I ordered the Jett Dukkah Toast: tomato and avocado on toast with dukkah and olive oil. Look, I order this particular type of item all the time but when they have it on their menu especially, instead of me insisting on it being made up, it is always much better. They have the amounts just right, and their cafe-brand dukkah and olive oil are tremendously tasty. I’d wish for more toast, but the one piece you’re served is pretty chunky so I’m just being greedy. Chris was a little disappointed in his milkshake (not vanilla-y enough, he says), but was happy with his wedges, and Liz and Rory seemed pleased with their food too. But I did forget to ask, because I am self-absorbed and mine was delish.

 

 

The menu states no alterations on a few dishes but they’re generally pretty accommodating, and they’ve always been friendly; one time I ordered falafel and one ball fell as I was served up; that single escapee was replaced with three. The cafe was won awards for access: there’s a ramp into the place, and signage saying if you need any assistance with hearing or disability, just ask. There’s high chairs, a kids’ menu, and free wifi; they even sell clothes for young and old, and you can buy the dukkah and oil and so on as well. Also, if you’ve called your kid Jett, let them know and you get to join their club. Hopefully it involves free food.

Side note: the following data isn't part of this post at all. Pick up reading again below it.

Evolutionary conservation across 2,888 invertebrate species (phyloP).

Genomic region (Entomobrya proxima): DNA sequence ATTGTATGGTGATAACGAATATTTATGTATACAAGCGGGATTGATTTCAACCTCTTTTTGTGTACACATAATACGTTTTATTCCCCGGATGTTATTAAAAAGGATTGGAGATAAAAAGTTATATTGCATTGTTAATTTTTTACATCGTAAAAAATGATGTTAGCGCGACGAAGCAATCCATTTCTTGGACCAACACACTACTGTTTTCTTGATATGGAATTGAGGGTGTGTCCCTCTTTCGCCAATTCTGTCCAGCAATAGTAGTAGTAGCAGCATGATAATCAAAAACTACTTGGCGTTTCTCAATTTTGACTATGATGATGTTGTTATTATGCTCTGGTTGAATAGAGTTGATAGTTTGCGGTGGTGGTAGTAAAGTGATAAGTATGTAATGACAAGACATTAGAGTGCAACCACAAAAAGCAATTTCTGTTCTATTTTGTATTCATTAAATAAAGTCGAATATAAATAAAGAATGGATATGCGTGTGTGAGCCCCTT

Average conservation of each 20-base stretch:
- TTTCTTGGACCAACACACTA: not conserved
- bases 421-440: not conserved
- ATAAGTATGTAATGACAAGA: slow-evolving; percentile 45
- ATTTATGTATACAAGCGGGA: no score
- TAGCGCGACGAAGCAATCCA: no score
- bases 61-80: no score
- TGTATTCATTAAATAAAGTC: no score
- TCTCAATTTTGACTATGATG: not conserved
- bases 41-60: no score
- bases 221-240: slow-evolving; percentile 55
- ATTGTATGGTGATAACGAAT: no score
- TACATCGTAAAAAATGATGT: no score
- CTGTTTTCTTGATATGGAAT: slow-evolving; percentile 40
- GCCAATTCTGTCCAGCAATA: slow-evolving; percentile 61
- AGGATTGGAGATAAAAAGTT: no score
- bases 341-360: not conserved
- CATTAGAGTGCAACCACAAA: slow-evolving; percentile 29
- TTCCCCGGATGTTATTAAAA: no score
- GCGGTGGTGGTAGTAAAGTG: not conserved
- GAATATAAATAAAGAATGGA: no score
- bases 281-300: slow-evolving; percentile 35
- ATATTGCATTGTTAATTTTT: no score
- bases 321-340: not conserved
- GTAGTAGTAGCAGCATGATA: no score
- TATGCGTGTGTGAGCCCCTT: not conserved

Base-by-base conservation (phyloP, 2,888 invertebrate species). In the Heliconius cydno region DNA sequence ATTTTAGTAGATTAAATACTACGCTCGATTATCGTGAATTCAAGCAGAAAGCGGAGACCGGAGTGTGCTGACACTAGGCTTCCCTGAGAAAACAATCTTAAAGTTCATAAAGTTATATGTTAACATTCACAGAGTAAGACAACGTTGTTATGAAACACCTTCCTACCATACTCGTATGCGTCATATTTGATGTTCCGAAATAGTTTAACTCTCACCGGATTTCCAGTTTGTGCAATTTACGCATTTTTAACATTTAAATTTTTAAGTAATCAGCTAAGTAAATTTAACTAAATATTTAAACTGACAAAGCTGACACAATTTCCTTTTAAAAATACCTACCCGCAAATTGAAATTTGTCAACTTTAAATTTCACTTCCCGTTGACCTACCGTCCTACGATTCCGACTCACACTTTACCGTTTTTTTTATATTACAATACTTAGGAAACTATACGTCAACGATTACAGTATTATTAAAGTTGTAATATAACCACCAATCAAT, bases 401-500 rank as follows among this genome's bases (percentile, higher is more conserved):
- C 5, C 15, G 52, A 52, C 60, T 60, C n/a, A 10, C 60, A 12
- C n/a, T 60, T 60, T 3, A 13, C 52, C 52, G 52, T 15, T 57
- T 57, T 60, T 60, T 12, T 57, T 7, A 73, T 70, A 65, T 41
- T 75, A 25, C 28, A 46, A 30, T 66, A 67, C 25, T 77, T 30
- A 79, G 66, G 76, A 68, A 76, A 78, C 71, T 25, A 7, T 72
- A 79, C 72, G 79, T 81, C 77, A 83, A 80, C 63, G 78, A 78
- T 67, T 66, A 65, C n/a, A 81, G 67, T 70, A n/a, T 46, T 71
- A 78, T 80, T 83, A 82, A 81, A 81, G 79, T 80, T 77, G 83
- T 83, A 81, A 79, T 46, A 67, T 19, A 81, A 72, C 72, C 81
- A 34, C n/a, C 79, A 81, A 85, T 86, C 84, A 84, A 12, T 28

Cafe Jett

197 Point Nepean Road

Dromana

5987 1911

website

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safety beach

With the Rocket born in March, and the six weeks after that being a haze of pain and awesome and toast, we pretty much missed the pleasant weather and fell straight into cold. And I am sulky as hell in winter, because it’s not the season to go to the beach and splash around, which is my favourite pastime. When I was pregnant, aka a whale, I basically lived at the beach, floating in the water and attempting whale sounds to call to my brethren. So I was desperate to take the Rocket to the beach as well so we could all enjoy sand and sun and etc and etc, and with Thursday declared twenty-seven degrees, we headed to Teach’s dad’s place on the Mornington Peninsula to take her to the water.